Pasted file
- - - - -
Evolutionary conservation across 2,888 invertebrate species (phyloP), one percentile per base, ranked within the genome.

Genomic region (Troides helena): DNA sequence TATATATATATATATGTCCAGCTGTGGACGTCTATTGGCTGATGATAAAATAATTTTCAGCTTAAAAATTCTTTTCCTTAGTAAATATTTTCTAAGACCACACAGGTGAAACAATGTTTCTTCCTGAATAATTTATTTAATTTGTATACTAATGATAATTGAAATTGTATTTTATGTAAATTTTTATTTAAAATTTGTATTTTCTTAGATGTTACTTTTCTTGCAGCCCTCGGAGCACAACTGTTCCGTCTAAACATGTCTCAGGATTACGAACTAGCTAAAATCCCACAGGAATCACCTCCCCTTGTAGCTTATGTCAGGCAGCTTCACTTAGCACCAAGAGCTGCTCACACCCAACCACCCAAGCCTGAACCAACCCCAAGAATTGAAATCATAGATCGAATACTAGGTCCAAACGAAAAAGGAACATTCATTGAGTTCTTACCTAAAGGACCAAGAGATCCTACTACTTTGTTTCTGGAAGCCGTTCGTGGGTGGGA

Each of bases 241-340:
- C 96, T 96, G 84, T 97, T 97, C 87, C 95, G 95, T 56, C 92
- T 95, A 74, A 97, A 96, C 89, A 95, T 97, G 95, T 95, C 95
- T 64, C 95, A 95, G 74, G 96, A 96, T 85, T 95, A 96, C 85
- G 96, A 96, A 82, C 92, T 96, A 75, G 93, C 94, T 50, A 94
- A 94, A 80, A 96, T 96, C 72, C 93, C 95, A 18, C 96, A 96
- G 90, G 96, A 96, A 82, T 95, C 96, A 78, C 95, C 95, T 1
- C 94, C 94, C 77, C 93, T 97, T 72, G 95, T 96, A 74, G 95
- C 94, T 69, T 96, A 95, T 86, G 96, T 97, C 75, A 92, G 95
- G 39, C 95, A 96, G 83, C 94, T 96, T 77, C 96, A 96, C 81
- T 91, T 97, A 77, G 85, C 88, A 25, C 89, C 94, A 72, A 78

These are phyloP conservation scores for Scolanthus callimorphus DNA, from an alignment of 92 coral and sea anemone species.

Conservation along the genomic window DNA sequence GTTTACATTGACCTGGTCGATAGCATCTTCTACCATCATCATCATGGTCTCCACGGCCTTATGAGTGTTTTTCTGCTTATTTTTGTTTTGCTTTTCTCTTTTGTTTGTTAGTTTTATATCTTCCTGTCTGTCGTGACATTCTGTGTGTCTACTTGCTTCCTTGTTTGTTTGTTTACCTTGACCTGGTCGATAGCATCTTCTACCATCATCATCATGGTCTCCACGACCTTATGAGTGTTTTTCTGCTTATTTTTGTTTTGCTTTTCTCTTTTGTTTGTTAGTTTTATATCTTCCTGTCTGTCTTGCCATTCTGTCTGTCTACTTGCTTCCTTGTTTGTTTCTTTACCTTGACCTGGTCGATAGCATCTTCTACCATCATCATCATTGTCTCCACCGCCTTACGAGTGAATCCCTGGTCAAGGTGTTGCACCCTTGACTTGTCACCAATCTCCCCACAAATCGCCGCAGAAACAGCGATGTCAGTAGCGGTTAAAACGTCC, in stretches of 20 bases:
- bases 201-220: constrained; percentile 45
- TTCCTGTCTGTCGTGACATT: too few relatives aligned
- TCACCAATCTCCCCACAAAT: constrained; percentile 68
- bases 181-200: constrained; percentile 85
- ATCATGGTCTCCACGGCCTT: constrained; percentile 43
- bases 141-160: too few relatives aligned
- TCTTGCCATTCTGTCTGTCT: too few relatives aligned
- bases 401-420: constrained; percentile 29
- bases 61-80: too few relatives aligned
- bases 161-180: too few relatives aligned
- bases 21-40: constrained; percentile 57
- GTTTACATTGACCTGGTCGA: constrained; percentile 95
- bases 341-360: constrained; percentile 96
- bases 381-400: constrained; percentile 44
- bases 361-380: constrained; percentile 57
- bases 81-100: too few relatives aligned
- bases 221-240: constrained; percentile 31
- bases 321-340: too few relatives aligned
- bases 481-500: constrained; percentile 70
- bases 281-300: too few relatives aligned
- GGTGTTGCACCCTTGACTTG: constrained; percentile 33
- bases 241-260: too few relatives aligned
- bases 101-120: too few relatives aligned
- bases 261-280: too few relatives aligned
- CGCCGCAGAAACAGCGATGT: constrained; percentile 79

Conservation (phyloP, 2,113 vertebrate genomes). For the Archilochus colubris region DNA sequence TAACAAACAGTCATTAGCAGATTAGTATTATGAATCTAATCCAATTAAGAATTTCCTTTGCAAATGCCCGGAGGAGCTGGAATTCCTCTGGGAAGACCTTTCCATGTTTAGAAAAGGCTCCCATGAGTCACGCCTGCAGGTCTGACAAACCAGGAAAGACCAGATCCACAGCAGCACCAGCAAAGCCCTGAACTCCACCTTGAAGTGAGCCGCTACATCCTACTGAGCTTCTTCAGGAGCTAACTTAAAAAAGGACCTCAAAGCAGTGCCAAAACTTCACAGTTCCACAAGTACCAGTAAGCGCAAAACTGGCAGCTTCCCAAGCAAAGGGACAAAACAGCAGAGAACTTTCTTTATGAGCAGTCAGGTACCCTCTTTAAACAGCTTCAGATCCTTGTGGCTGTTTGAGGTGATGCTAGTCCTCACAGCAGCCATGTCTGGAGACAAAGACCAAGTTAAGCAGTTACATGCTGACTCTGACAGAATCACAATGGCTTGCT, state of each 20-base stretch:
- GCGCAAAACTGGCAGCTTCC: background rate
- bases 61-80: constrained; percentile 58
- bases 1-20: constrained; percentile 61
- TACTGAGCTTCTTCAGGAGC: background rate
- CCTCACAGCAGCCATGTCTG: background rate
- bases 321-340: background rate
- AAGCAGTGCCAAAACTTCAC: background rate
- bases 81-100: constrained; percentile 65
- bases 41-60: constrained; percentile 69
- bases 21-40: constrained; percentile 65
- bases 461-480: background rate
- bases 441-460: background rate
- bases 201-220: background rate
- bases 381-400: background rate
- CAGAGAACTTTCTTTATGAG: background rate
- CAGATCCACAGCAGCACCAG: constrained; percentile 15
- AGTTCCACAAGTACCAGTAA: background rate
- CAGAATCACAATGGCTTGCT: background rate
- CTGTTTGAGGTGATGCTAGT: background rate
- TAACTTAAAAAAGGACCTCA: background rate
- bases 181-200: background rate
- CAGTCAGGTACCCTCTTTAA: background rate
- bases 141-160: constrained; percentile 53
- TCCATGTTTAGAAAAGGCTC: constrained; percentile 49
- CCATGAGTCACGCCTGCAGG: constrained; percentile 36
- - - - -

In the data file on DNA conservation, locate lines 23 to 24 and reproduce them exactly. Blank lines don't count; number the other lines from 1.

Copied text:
- bases 401-420: constrained; percentile 29
- bases 61-80: too few relatives aligned